Increased Diversity: The Proliferation of New Kayak Designs
1. MULTIHULL KAYAKS
The fishing kayak concept didn’t stop broadening with the monohull sit-in and SOT designs: As soon as kayaks started gaining popularity people began experimenting and inventing new configurations and designs that included more than one hull (monohull).
The first multihull kayaks were ordinary monohull models equipped with a single outrigger (Proa style) or with two outriggers (trimaran style). Such outriggers were needed to compensate for the monohull’s basic stability deficiency. Lately, outrigger kayaks are regaining popularity among kayak fishermen.
Later, catamaran style kayaks appeared in both sit-in and SOT versions. Inflatable sit-in catamaran kayaks are used for whitewater and fishing, and rigid polyethylene SOT catamaran kayaks were introduced as recreational and fishing kayaks.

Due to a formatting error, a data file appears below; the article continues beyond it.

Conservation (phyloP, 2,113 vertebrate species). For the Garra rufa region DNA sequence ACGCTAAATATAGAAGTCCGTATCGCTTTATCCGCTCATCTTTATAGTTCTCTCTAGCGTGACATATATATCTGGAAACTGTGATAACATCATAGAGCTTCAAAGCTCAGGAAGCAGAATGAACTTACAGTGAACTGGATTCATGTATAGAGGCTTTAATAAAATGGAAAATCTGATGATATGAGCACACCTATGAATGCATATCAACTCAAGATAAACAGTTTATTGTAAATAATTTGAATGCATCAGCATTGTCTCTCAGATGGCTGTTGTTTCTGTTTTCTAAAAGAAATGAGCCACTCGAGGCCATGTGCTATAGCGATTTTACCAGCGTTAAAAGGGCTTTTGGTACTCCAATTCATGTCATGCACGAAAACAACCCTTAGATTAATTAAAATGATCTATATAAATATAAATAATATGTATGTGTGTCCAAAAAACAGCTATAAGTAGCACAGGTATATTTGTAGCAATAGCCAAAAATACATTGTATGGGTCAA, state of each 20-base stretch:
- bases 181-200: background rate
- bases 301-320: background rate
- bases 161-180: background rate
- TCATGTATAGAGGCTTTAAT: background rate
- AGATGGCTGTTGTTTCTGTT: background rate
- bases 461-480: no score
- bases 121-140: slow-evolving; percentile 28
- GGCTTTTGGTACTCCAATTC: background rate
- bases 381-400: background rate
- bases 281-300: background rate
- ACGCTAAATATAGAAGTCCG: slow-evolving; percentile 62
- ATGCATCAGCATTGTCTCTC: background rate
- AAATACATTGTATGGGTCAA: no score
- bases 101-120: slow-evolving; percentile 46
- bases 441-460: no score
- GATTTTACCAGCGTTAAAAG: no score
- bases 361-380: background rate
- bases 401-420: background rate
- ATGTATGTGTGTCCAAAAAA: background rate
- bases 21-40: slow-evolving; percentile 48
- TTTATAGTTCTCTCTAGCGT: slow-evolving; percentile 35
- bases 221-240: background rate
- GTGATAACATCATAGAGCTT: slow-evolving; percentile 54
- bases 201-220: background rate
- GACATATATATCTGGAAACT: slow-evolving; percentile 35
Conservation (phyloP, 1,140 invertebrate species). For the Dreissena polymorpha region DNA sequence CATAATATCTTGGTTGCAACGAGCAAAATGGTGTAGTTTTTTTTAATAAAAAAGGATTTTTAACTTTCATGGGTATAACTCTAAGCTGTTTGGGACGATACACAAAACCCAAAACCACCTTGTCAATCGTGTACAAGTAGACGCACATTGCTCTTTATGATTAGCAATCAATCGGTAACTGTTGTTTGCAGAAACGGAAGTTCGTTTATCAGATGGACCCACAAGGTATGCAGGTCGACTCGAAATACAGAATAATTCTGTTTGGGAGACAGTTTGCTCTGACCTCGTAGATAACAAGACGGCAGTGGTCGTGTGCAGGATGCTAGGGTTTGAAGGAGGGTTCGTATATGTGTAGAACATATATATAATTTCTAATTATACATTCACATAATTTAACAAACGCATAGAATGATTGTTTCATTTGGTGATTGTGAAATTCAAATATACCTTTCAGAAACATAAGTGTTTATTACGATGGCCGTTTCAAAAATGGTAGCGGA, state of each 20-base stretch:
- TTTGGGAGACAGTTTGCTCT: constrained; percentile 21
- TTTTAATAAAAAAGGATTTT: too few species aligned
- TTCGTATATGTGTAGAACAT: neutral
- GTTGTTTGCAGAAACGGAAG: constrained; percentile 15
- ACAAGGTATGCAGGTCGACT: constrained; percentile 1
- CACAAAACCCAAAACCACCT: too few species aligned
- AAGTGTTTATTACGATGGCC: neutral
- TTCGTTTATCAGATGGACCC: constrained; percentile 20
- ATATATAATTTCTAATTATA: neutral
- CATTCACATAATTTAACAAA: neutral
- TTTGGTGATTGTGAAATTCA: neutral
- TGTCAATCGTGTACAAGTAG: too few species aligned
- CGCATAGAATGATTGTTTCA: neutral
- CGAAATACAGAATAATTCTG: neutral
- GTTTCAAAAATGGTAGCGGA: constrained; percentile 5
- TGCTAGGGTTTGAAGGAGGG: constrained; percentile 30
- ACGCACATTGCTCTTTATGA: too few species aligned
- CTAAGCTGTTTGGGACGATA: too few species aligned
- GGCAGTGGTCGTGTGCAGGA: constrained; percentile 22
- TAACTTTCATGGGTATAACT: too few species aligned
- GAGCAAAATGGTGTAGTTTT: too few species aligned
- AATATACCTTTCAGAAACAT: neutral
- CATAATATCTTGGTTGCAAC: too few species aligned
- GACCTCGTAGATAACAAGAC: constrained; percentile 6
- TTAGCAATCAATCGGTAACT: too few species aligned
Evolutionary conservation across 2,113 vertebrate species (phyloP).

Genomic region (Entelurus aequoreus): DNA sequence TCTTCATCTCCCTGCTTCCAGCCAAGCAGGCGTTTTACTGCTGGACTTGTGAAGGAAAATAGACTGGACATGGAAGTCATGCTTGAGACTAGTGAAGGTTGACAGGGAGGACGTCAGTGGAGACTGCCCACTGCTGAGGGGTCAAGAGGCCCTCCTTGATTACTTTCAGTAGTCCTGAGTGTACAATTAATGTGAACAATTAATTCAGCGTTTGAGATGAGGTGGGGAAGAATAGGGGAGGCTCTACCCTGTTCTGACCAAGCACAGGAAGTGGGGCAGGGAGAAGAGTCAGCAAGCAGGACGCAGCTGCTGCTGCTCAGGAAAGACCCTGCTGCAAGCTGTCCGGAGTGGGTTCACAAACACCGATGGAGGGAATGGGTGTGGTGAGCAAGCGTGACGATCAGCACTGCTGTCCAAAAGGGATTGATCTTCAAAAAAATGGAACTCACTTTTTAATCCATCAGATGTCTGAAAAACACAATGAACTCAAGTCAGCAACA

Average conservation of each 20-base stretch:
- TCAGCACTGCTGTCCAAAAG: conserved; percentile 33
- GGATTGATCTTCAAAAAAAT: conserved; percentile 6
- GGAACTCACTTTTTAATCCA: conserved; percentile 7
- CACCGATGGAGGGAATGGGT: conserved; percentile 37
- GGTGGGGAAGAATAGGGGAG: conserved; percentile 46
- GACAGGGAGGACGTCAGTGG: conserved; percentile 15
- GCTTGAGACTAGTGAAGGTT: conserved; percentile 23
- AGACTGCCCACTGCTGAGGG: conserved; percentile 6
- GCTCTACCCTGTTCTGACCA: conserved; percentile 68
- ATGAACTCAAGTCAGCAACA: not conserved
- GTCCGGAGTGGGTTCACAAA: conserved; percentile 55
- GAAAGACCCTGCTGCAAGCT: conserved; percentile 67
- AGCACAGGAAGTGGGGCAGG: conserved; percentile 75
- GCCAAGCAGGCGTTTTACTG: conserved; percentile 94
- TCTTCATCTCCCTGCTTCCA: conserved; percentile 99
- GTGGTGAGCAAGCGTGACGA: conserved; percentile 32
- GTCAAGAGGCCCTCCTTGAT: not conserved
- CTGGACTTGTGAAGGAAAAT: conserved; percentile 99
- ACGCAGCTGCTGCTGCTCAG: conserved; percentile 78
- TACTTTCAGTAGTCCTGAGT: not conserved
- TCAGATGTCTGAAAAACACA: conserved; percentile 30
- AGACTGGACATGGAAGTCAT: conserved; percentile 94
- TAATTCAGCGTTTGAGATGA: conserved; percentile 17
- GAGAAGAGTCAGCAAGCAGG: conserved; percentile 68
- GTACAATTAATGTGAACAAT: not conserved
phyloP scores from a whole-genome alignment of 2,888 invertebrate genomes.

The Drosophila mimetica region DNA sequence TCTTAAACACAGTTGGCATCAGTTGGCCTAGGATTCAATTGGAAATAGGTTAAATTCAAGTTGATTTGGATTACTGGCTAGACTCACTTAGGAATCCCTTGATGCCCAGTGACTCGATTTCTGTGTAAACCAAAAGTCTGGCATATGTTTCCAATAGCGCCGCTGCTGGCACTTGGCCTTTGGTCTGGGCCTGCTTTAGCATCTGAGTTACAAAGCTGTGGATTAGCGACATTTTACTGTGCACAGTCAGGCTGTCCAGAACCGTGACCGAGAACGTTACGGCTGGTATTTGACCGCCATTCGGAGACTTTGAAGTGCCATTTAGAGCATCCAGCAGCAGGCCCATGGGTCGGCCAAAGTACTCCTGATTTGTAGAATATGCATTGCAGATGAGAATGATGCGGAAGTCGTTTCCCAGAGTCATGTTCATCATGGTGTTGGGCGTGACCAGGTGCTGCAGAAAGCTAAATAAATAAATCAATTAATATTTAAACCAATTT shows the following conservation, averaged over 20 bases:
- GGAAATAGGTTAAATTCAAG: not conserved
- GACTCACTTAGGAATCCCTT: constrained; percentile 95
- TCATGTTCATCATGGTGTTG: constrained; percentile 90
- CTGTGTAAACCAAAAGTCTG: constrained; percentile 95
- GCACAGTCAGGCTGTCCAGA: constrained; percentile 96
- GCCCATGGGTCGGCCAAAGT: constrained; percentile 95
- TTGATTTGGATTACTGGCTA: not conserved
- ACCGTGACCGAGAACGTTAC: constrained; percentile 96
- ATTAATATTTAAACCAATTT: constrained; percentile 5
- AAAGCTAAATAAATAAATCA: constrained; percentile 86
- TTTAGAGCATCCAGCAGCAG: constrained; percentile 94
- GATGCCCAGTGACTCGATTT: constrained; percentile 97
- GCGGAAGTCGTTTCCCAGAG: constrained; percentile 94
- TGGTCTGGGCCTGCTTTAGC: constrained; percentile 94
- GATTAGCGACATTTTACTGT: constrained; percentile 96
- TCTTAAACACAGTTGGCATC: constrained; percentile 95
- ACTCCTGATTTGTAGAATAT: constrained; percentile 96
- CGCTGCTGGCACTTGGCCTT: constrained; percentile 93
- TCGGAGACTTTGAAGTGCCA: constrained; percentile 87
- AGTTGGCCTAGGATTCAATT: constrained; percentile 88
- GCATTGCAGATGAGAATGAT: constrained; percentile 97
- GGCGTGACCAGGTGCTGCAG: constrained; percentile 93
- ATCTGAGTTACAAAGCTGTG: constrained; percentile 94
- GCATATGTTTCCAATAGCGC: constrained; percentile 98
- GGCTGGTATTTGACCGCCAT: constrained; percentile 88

The inflatable sit-in designs are not true catamarans but rather wide versions of tunnel-hull kayaks (monohull), and therefore slower than comparable monohulls.
The SOT catamaran kayaks are very wide and therefore harder to paddle than similar size monohull kayaks. They also place the paddlers in the L position much higher than the regular SOT kayak does, which results in increased instability without compensating for it by improving ergonomics or biomechanics.
One can no longer claim today that kayaks are monohull boats – The kayak has evolved into a class of small, personal watercrafts that seem to have two things in common: Paddlers propel them using double blade paddles a.k.a. ‘kayak paddles’, and more importantly: most people perceive them as kayaks and call them by this name.
And just to be realistic, these days a kayak doesn’t necessarily have to be paddled since some kayaks are equipped with electric motors (mainly for trolling), and in some cases even with gas engines.